Surveys Identify Barriers to Participation in Clinical Trials
Published in: Journal of the National Cancer Institute, v. 93, no. 3, Feb. 7, 2001, p. 238-239
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This study was published in a peer-reviewed scholarly journal. The full text of the study can be found at the link above.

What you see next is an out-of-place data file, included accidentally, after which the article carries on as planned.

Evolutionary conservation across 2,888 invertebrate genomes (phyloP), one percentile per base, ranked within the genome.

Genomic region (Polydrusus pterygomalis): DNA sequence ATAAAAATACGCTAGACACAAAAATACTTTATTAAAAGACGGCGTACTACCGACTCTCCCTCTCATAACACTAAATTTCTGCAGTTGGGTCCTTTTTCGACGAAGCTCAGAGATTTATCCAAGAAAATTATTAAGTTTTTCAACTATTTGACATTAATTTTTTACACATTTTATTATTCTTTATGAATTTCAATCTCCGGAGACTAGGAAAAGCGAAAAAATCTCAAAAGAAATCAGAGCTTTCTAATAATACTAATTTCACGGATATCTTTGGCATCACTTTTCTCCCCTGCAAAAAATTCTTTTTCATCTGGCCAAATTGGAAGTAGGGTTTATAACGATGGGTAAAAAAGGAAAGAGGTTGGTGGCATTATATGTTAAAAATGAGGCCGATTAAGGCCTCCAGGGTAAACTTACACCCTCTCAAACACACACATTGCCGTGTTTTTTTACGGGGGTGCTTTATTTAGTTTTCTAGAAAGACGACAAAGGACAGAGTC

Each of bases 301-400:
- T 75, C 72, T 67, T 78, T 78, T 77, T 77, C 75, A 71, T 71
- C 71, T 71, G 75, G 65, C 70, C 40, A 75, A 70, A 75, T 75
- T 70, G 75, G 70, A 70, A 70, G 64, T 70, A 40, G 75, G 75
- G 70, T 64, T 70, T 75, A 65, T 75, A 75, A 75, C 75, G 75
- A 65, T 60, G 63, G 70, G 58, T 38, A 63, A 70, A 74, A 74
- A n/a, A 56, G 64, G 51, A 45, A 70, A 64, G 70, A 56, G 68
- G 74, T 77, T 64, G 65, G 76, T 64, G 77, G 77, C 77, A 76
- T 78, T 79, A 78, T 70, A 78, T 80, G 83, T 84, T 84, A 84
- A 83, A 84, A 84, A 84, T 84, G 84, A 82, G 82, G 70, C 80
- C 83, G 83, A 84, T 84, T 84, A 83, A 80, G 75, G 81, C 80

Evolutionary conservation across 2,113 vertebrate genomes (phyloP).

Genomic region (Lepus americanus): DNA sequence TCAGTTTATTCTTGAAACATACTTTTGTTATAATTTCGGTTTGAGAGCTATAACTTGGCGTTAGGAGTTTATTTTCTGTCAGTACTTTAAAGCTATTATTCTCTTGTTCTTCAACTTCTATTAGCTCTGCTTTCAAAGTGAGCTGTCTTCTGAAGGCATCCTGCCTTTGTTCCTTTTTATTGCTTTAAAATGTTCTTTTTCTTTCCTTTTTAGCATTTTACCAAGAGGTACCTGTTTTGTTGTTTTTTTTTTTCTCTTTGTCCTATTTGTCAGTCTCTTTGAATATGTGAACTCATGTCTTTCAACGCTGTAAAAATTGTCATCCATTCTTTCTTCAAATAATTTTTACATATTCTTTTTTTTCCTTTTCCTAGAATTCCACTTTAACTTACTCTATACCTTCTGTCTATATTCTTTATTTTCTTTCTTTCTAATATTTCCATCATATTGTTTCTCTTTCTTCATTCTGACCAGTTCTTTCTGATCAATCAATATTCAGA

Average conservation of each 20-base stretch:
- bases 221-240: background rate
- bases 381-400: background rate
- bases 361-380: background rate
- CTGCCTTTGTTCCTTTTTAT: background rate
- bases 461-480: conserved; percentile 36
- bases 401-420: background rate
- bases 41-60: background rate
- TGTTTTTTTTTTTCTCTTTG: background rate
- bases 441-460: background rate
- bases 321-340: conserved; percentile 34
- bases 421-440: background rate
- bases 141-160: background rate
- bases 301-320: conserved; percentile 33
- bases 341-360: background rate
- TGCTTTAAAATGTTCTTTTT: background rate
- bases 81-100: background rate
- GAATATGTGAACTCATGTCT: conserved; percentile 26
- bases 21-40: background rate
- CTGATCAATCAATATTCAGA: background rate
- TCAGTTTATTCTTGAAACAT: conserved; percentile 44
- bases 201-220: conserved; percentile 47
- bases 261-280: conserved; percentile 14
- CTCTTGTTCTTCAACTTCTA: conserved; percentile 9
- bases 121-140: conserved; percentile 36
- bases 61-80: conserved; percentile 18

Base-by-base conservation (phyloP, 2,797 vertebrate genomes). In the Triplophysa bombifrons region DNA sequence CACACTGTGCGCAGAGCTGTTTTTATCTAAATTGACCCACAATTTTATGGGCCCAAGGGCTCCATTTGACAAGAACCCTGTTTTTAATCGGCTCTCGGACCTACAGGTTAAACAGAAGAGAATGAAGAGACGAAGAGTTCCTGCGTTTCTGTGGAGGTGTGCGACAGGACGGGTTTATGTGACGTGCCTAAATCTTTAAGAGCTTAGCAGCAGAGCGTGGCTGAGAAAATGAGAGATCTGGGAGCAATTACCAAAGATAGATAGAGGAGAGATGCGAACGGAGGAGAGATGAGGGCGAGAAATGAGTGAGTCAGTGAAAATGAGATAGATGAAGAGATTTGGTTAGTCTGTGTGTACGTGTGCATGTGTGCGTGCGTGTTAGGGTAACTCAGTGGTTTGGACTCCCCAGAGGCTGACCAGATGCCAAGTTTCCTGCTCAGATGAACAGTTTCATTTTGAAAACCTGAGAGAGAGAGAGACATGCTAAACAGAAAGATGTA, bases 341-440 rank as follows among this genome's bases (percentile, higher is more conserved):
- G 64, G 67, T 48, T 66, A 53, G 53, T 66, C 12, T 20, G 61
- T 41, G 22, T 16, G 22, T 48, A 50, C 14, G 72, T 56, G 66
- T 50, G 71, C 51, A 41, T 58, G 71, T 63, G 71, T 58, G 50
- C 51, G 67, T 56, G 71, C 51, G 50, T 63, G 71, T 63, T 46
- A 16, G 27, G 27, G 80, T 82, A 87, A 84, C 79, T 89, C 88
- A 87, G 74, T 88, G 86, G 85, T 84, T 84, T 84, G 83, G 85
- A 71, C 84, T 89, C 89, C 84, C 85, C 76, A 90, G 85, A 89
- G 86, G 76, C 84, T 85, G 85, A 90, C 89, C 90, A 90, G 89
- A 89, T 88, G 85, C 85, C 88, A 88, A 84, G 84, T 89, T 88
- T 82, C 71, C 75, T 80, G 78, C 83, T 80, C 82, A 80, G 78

One of the most pressing issues in clinical cancer research is the relatively small number of patients enrolled in clinical trials. In a recent two-part News series, R. Finn wrote, "fewer than 3% of adults with cancer participate in clinical trials." This figure is the most commonly used statistic in discussing cancer trial participation. However, this figure misrepresents the number of cancer patients treated in experimental therapeutic trials. The cancer community should recognize that the 3% rate refers to CTEP-sponsored studies only and not to all clinical cancer trials. Estimates of participation rates do not recognize the complicated interplay between patients, providers, insurers, and institutions that ultimately contributes to patient involvement in clinical trials.